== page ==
5 Easy Ways to Simplify When Facing Too Many Choices

National Simplify Your Life week: Exploring the Benefits of Minimalism

National Simplify Your Life week is celebrated during the first week of August each year. It serves as a reminder that less truly is more. The practice of simplicity is ancient, and it has been praised for its many benefits. Proverbs 14 mentions that “the simple believes everything, but the prudent gives thought to his steps.” This means that an effective person removes the unnecessary elements in their life to create a better path. In Islam, humility and simplicity are considered virtues that can enable individuals to find grace and dignity.

In our modern world, people have a variety of choices available to them. While choice is generally considered good, having too many options can make our lives complex and stressful. Many of us have experienced going to the grocery store to purchase a few items and ending up with a cart full of things we don’t need. The average supermarket carries over 42,000 products, according to the Food Marketing Institute, making it difficult for people to make decisions. Psychologist Barry Schwartz explains in his TED Talk, “The Paradox of Choice,” that too many options can lead to nonparticipation or delay in taking action. It can also make us feel overwhelmed.

To simplify our lives, we need to prioritize and focus on what matters most. Here are some key considerations for simplifying your life:

1. Decide What Matters to You and Eliminate the Rest

Clutter can prevent us from getting organized and being efficient. Simplifying is an exercise in prioritization, which means that as you focus on what’s important, you will have to ignore what doesn’t matter as much. It can be helpful to be specific about what you’re trying to accomplish each day and remove all items and activities that serve as distractions. Here are some examples of things you can do to simplify your life:

– Cancel irrelevant magazine subscriptions
– Delete apps that waste your time
– Consolidate your accounts
– Unfollow people on social media who flood your feed
– Limit your technology to ones that are actually useful
– Use all-in-one applications that present most or all of your personal information
– Donate or sell items that don’t add value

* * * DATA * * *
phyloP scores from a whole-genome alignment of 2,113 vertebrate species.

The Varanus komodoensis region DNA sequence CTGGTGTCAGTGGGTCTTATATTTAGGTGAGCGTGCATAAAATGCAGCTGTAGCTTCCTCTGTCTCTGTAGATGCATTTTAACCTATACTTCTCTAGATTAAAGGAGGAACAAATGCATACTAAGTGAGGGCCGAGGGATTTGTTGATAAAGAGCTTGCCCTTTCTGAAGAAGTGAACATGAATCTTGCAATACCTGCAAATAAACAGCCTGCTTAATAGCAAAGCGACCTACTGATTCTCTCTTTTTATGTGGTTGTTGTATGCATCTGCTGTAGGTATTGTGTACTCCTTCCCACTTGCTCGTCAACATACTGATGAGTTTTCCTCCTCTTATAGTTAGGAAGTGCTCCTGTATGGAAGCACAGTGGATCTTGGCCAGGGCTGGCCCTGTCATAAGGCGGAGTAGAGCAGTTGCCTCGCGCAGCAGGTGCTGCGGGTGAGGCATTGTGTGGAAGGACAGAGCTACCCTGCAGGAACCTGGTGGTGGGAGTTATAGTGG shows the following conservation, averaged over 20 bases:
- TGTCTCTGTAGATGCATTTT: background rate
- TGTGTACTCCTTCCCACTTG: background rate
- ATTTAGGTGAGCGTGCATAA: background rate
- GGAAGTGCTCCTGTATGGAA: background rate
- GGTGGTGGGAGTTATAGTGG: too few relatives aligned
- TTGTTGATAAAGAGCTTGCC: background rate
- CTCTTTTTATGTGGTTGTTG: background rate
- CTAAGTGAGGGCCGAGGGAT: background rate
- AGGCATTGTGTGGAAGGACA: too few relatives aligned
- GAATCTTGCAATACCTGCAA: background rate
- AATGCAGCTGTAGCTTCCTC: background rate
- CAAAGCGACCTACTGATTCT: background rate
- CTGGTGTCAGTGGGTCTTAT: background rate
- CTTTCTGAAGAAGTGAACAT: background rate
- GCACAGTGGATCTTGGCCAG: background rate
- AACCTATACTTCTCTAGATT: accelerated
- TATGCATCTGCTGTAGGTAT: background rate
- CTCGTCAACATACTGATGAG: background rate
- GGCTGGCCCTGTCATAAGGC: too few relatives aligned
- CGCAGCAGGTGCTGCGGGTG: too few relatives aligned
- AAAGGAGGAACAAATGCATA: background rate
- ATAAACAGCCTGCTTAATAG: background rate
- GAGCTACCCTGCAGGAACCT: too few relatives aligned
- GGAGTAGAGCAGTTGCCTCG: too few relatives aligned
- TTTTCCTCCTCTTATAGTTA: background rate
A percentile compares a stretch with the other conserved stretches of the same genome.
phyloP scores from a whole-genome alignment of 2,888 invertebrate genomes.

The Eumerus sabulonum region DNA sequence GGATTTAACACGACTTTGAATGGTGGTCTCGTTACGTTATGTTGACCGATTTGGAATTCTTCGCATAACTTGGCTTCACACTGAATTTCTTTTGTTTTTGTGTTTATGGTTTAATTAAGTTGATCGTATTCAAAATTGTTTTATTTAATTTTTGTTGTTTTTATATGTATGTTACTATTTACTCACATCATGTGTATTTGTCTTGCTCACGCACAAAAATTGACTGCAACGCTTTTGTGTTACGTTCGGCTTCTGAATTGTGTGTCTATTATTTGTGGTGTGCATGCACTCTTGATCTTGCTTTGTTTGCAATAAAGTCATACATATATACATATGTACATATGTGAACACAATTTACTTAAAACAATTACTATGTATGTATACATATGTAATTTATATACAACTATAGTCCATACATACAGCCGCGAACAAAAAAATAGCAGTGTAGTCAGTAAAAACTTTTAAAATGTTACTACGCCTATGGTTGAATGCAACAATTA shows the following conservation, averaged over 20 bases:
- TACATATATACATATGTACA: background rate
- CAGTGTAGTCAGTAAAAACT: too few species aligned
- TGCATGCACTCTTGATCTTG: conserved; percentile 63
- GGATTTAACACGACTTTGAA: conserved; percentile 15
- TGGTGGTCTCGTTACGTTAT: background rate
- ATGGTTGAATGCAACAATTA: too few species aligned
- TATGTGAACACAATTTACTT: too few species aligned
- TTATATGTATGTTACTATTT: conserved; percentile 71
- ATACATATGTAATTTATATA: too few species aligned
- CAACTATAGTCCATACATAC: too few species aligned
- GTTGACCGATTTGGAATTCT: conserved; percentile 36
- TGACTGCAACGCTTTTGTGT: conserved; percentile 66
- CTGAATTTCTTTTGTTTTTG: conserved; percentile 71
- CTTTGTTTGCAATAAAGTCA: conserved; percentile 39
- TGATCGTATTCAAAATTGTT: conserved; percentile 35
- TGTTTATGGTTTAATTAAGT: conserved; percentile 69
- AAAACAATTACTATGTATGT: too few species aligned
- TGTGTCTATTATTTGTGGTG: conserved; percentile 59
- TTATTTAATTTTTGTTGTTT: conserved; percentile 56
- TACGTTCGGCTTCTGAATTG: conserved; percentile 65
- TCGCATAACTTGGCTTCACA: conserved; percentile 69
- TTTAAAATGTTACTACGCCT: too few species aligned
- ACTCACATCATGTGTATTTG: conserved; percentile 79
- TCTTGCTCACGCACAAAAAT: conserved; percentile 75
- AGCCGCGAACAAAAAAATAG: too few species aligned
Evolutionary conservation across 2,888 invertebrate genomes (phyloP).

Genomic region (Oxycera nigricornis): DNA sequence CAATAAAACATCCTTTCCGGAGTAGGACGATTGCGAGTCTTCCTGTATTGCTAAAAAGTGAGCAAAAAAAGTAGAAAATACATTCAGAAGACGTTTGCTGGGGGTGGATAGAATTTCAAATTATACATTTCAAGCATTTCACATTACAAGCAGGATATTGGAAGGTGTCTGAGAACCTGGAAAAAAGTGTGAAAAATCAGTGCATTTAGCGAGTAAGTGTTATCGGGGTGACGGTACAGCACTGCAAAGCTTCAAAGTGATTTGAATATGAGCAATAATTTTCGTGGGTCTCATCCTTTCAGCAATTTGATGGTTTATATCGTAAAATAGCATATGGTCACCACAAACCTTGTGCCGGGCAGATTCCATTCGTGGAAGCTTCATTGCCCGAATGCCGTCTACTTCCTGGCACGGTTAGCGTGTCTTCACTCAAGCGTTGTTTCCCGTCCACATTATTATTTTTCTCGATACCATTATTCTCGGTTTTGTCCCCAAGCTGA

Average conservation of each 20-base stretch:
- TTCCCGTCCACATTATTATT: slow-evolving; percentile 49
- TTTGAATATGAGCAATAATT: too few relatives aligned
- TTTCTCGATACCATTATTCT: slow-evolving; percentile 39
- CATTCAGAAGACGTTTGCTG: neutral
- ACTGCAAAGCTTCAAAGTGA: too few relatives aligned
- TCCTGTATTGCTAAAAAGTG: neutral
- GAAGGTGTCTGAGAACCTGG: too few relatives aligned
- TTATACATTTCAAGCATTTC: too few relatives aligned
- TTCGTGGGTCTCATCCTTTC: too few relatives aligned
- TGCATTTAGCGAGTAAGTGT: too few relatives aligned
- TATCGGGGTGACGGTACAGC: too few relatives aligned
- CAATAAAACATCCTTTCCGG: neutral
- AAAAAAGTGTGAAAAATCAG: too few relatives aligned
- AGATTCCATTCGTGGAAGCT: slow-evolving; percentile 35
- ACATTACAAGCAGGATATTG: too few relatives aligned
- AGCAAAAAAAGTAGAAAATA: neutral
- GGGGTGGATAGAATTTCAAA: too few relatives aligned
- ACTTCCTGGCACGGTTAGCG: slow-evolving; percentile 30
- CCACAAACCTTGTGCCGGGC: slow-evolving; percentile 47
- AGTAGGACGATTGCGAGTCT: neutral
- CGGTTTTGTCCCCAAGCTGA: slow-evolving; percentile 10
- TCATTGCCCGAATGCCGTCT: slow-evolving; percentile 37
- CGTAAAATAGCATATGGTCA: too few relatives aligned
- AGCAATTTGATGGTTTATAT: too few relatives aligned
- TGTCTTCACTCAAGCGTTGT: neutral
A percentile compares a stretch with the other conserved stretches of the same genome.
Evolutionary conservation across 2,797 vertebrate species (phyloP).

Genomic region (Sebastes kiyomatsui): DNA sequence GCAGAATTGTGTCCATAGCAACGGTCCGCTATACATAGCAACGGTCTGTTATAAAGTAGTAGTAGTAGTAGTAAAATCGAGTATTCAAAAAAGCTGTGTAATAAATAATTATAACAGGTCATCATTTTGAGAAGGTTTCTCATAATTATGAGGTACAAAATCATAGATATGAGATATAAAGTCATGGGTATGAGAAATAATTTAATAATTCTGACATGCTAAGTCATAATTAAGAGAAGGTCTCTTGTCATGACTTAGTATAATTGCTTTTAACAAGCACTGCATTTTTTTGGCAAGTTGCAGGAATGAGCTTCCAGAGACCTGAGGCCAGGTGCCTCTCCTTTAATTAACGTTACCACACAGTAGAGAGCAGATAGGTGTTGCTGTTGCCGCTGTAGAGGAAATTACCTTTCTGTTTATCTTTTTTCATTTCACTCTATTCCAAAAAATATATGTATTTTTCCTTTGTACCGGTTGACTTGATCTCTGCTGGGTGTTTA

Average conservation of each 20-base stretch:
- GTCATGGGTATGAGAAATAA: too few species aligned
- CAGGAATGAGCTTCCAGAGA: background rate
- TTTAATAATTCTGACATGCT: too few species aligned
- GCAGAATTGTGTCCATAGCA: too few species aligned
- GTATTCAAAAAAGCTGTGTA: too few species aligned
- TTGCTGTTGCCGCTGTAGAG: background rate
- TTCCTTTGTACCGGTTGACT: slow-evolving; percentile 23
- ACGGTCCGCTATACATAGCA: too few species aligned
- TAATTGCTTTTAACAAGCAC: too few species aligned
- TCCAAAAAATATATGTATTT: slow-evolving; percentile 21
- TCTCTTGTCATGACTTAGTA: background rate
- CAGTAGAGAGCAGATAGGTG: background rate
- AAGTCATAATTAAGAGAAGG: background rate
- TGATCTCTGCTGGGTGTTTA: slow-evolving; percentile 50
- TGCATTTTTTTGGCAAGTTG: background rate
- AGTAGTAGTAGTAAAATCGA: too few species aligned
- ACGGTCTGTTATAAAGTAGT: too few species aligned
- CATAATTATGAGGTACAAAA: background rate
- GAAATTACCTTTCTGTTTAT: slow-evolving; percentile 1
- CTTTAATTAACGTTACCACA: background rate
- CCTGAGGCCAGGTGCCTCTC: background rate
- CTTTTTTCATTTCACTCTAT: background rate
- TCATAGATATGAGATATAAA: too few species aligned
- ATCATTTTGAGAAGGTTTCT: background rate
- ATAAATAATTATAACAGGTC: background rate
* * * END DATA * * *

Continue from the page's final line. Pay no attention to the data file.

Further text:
– Eliminate clutter and organize useful belongings

Apps can be helpful tools to prioritize your goals and to-do lists. For instance, the Priority Matrix app lets you prioritize your tasks in a matrix, while the Prioritize Me! app lets you select which of your goals are most important.

2. Focus on the 20 Percent

The 80/20 rule states that 80 percent of effects come from 20 percent of causes. This means that 20 percent of your activities lead to 80 percent of your effectiveness. If you’re a homeowner, 20 percent of your possessions are associated with 80 percent of your activities. According to the National Association of Professional Organizers, we wear just 20 percent of our clothing. It may be a good idea to donate or sell the rest.

Apps like Tody can be helpful in organizing and prioritizing your tasks. The app will prompt you when a chore is due, keeping you on track.

3. Be Practical

The two most challenging areas of life to simplify are personal finances and love life, according to the July 2016 Simplify Your Life survey by Capital One. A majority (60 percent) of over a thousand respondents said that a practical approach is the best way to simplify their finances.

According to the same survey, 41 percent of respondents had a mobile app as their must-have tool. A tool like Capital One Wallet, which lets you keep track of all your purchases in real-time, can help you consolidate your account information. It’s essential to know which apps boost your productivity, as most smartphones are littered with random apps.

The paradigm of simplicity requires attention to important matters and treats the rest as noise. When it comes to purchasing decisions, consumers often succumb to buyer’s remorse because of unmet expectations. They may believe that better alternatives exist, even if their original selection was great.

Only 6 percent of Americans surveyed in the Simplify Your Life survey believed that creativity was the best approach to simplifying their financial lives. Rather than using fancy methods, it’s best to do the important stuff and get rid of what is not essential.

In conclusion, National Simplify Your Life week encourages us to focus on what truly matters and discard the rest. It is not only good for our physical and emotional well-being, but it can also enhance our productivity and help us achieve our goals. So take some time to evaluate your life and eliminate the unnecessary elements that do not serve you.

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